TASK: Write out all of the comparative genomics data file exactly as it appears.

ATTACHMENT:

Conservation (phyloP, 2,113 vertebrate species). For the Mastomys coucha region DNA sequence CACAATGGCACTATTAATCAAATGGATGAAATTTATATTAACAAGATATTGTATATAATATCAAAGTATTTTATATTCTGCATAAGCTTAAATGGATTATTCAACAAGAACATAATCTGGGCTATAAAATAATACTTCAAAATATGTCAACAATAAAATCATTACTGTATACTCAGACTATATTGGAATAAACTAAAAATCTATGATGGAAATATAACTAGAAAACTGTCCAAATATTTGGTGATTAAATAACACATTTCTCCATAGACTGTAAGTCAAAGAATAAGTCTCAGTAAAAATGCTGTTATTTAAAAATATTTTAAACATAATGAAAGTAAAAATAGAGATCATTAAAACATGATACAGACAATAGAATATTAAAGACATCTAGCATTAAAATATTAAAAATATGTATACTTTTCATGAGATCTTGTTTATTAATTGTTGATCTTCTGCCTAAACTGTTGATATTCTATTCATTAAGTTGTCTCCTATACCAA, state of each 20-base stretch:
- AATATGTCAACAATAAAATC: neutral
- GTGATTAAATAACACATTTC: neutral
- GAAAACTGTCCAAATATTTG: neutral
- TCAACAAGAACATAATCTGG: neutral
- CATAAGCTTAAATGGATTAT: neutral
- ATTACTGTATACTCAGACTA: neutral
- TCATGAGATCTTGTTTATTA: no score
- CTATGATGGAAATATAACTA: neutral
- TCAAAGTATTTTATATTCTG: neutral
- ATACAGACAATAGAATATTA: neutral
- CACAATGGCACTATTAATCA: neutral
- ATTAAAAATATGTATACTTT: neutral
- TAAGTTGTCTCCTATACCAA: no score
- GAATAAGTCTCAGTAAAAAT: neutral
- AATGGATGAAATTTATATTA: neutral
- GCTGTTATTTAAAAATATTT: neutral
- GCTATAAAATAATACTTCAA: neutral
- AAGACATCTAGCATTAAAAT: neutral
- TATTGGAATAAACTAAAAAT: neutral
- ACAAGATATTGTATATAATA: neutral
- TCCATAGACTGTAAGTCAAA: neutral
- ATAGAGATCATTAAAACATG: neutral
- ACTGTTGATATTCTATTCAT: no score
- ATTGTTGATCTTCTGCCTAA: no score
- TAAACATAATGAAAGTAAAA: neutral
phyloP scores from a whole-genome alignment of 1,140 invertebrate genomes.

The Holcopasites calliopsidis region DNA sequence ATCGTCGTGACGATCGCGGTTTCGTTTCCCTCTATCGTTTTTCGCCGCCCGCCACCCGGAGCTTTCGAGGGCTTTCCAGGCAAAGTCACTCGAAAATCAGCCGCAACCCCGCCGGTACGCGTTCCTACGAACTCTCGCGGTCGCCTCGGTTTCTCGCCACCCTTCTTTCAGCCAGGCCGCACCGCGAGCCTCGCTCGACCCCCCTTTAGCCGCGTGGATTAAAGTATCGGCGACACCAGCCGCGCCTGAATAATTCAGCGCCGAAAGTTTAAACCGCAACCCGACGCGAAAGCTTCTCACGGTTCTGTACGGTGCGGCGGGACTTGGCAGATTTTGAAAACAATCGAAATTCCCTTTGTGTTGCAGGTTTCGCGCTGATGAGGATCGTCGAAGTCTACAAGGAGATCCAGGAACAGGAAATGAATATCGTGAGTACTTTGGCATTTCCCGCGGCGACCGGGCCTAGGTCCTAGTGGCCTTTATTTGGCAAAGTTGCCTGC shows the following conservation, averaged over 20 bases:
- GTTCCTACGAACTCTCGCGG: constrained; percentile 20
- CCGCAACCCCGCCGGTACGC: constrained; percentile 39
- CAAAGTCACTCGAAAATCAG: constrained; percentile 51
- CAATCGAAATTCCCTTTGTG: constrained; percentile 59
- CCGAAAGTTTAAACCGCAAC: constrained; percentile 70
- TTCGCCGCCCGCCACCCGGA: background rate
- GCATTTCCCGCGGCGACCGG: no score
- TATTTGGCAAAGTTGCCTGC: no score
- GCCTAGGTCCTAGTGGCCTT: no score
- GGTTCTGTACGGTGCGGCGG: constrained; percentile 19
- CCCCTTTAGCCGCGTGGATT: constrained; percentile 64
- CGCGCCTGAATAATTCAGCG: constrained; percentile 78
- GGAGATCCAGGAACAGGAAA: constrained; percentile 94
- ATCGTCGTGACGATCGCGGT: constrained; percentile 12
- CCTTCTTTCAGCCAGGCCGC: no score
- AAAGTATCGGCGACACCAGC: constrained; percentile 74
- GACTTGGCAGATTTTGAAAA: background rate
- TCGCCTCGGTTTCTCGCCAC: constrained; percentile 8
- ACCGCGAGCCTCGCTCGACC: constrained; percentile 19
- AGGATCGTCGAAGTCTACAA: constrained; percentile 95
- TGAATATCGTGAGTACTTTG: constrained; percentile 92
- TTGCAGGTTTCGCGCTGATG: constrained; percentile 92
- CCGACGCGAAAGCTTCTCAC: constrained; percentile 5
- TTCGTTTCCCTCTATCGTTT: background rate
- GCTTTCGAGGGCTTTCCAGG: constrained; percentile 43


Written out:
Conservation (phyloP, 2,113 vertebrate species). For the Mastomys coucha region DNA sequence CACAATGGCACTATTAATCAAATGGATGAAATTTATATTAACAAGATATTGTATATAATATCAAAGTATTTTATATTCTGCATAAGCTTAAATGGATTATTCAACAAGAACATAATCTGGGCTATAAAATAATACTTCAAAATATGTCAACAATAAAATCATTACTGTATACTCAGACTATATTGGAATAAACTAAAAATCTATGATGGAAATATAACTAGAAAACTGTCCAAATATTTGGTGATTAAATAACACATTTCTCCATAGACTGTAAGTCAAAGAATAAGTCTCAGTAAAAATGCTGTTATTTAAAAATATTTTAAACATAATGAAAGTAAAAATAGAGATCATTAAAACATGATACAGACAATAGAATATTAAAGACATCTAGCATTAAAATATTAAAAATATGTATACTTTTCATGAGATCTTGTTTATTAATTGTTGATCTTCTGCCTAAACTGTTGATATTCTATTCATTAAGTTGTCTCCTATACCAA, state of each 20-base stretch:
- AATATGTCAACAATAAAATC: neutral
- GTGATTAAATAACACATTTC: neutral
- GAAAACTGTCCAAATATTTG: neutral
- TCAACAAGAACATAATCTGG: neutral
- CATAAGCTTAAATGGATTAT: neutral
- ATTACTGTATACTCAGACTA: neutral
- TCATGAGATCTTGTTTATTA: no score
- CTATGATGGAAATATAACTA: neutral
- TCAAAGTATTTTATATTCTG: neutral
- ATACAGACAATAGAATATTA: neutral
- CACAATGGCACTATTAATCA: neutral
- ATTAAAAATATGTATACTTT: neutral
- TAAGTTGTCTCCTATACCAA: no score
- GAATAAGTCTCAGTAAAAAT: neutral
- AATGGATGAAATTTATATTA: neutral
- GCTGTTATTTAAAAATATTT: neutral
- GCTATAAAATAATACTTCAA: neutral
- AAGACATCTAGCATTAAAAT: neutral
- TATTGGAATAAACTAAAAAT: neutral
- ACAAGATATTGTATATAATA: neutral
- TCCATAGACTGTAAGTCAAA: neutral
- ATAGAGATCATTAAAACATG: neutral
- ACTGTTGATATTCTATTCAT: no score
- ATTGTTGATCTTCTGCCTAA: no score
- TAAACATAATGAAAGTAAAA: neutral
phyloP scores from a whole-genome alignment of 1,140 invertebrate genomes.

The Holcopasites calliopsidis region DNA sequence ATCGTCGTGACGATCGCGGTTTCGTTTCCCTCTATCGTTTTTCGCCGCCCGCCACCCGGAGCTTTCGAGGGCTTTCCAGGCAAAGTCACTCGAAAATCAGCCGCAACCCCGCCGGTACGCGTTCCTACGAACTCTCGCGGTCGCCTCGGTTTCTCGCCACCCTTCTTTCAGCCAGGCCGCACCGCGAGCCTCGCTCGACCCCCCTTTAGCCGCGTGGATTAAAGTATCGGCGACACCAGCCGCGCCTGAATAATTCAGCGCCGAAAGTTTAAACCGCAACCCGACGCGAAAGCTTCTCACGGTTCTGTACGGTGCGGCGGGACTTGGCAGATTTTGAAAACAATCGAAATTCCCTTTGTGTTGCAGGTTTCGCGCTGATGAGGATCGTCGAAGTCTACAAGGAGATCCAGGAACAGGAAATGAATATCGTGAGTACTTTGGCATTTCCCGCGGCGACCGGGCCTAGGTCCTAGTGGCCTTTATTTGGCAAAGTTGCCTGC shows the following conservation, averaged over 20 bases:
- GTTCCTACGAACTCTCGCGG: constrained; percentile 20
- CCGCAACCCCGCCGGTACGC: constrained; percentile 39
- CAAAGTCACTCGAAAATCAG: constrained; percentile 51
- CAATCGAAATTCCCTTTGTG: constrained; percentile 59
- CCGAAAGTTTAAACCGCAAC: constrained; percentile 70
- TTCGCCGCCCGCCACCCGGA: background rate
- GCATTTCCCGCGGCGACCGG: no score
- TATTTGGCAAAGTTGCCTGC: no score
- GCCTAGGTCCTAGTGGCCTT: no score
- GGTTCTGTACGGTGCGGCGG: constrained; percentile 19
- CCCCTTTAGCCGCGTGGATT: constrained; percentile 64
- CGCGCCTGAATAATTCAGCG: constrained; percentile 78
- GGAGATCCAGGAACAGGAAA: constrained; percentile 94
- ATCGTCGTGACGATCGCGGT: constrained; percentile 12
- CCTTCTTTCAGCCAGGCCGC: no score
- AAAGTATCGGCGACACCAGC: constrained; percentile 74
- GACTTGGCAGATTTTGAAAA: background rate
- TCGCCTCGGTTTCTCGCCAC: constrained; percentile 8
- ACCGCGAGCCTCGCTCGACC: constrained; percentile 19
- AGGATCGTCGAAGTCTACAA: constrained; percentile 95
- TGAATATCGTGAGTACTTTG: constrained; percentile 92
- TTGCAGGTTTCGCGCTGATG: constrained; percentile 92
- CCGACGCGAAAGCTTCTCAC: constrained; percentile 5
- TTCGTTTCCCTCTATCGTTT: background rate
- GCTTTCGAGGGCTTTCCAGG: constrained; percentile 43